At Berlin’s Julia Stoschek Collection, an upcoming exhibit will examine “the ways in which experiences of violence and loss are enacted, witnessed, and transformed“ through the work of more than 30 artists, across various generations and backgrounds. The show takes its title from the unfinished film by American artist and activist David Wojnarowicz, documenting acts of aggression on the streets of Mexico City. The film will feature alongside pieces by the likes of Bernadette Corporation, Tracey Emin, Anne Imhof, Ana Mendieta, Adrian Piper and Laure Prouvost, mindfully curated so as to “alternate between moments of tension, poetry, and release.“
Reconstructions: Architecture and Blackness in America, MoMA, New York: February 20 – May 31, 2021
A vital new exhibition at MoMA investigates how the legacy of racism has manifested itself in US cities and their architecture. “These injustices are embedded in nearly every aspect of America’s design,“ explains the accompanying text, “an inheritance of segregated neighbourhoods, compromised infrastructures, environmental toxins, and unequal access to financial and educational institutions.“ The display also tackles how these issues could be addressed, via ten newly commissioned pieces by architects, designers and artists. Including offerings from Emanuel Admassu, Germane Barnes, Felecia Davis and Olalekan Jeyifous, these multifarious works “explore ways in which histories can be made visible and equity can be built“, offering hope for a new chapter in America’s history.
Chuck Kelton, The Alchemy of Landscape at Galerie Miranda, Paris: February 11 – April 10, 2021
American image-maker Chuck Kelton transforms light into mesmerising, abstract landscapes using darkroom processes he mastered during his career as a printer for photography icons such as Ansel Adams, Saul Leiter and Mary Ellen Mark. The resulting chemograms and photograms are poetic and mystifying in equal measure, evoking clouds, mountainscapes and moonlit skies. Now, readers in Paris can view a selection of Kelton’s works, courtesy of a new solo show at Galerie Miranda in the tenth arrondissement.
Anemoia: A Nostalgia for a Time I Never Knew by Hundred + Heroines, Online: February 1 – 28, 2021
A transportative new exhibition arrives online today, spotlighting the work of seven pioneering women photographers – and offering an incredible record of 20th-century Asia, Europe, and North America in the process. Organised by Hundred + Heroines, a charitable organisation that “promotes women photographers in all its diversity across the world“, the digital display features the awe-inspiring architectural photographs of Berenice Abbott; wonderfully evocative street photographs from Esther Bubley, Fanny Foster, Gerti Deutsch and Edith Tudor Hart; the beautiful portraiture of Nancy Sheung, and striking imagery by India’s first woman photojournalist, Homai Vyarawalla.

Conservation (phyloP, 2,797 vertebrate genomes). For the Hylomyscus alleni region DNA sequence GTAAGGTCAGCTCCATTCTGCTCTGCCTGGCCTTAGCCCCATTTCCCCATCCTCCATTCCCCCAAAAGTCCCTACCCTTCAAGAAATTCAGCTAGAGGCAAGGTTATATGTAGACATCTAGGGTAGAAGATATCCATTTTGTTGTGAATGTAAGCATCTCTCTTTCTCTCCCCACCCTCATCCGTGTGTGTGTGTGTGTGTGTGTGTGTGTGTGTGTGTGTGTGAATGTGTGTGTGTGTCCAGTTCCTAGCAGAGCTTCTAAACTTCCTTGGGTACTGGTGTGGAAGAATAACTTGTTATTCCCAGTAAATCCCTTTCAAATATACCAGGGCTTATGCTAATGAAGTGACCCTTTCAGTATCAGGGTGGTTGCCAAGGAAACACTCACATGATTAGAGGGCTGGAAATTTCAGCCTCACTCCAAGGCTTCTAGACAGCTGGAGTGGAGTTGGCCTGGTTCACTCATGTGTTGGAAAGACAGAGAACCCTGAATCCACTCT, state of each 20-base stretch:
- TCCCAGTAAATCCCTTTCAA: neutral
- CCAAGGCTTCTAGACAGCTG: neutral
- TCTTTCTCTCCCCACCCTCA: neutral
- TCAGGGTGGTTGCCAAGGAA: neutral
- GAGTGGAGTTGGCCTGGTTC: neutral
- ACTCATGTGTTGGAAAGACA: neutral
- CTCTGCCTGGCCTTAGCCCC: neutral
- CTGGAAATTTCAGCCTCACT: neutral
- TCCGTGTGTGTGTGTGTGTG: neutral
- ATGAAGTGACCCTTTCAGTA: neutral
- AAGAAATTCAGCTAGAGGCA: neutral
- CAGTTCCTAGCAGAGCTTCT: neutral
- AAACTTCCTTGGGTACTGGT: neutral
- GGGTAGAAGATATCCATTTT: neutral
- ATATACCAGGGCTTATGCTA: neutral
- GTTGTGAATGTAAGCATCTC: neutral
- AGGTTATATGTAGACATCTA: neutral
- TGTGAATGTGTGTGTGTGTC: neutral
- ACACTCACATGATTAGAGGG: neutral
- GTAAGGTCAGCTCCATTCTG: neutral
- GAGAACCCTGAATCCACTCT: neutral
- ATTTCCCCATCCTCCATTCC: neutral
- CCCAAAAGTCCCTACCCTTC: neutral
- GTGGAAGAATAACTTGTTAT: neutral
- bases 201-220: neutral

Nazgol Ansarinia, Pools and Voids at Galleria Raffaella Cortese, Milan: February 4 – April 24, 2021
“I am fascinated with the ordinary and its relationship to its larger context and hope to draw attention to the unobserved aspects of our daily lives so that they may not be taken for granted,” explained Iranian artist Nazgol Ansarinia of her unique, multidisciplinary practice. In her latest solo exhibition, at Galleria Raffaella Cortese in Milan, she centres on the many empty private swimming pools that punctuate her native Tehran. These were the result of a 1960s urbanisation plan for the capital – based on that of North American cities – and were left empty when the Iranian Revolution occured in 1979. Works on display include a series of miniature sculptural replicas of some of these haunting blue voids, and a film documenting the deterioration of one pool’s surface.
This month, ICA’s online platform Cinema 3 and BFI Player will present a complete retrospective of the great Hong Kong filmmaker Wong Kar Wai (to be followed by an IRL season at both London venues once lockdown restrictions ease). Lose yourself in the auteur’s singular, beautifully rendered world, courtesy of his powerful debut As Tears Go By (1988), his offbeat love story Chungking Express (1994) or his seminal romantic drama In the Mood For Love (2000) – plus many more. Meanwhile, for American fans of Japanese cinema, 21st Century Japan: Films from 2001-2020 arrives on Japan Society’s virtual cinema this February, in an event co-organised by the Agency for Cultural Affairs, spotlighting some of the most remarkable Japanese features and filmmakers of the last 20 years. This will include offerings by acclaimed favourites Hirokazu Kore-eda, Naomi Kawase and Takashi Miike; the US premieres of Red Post on Escher Street by cult director Sion Sono and female-driven romantic drama Shape of Red by Yukiko Mishima, and a selection of brilliant breakouts by up-and-coming filmmakers.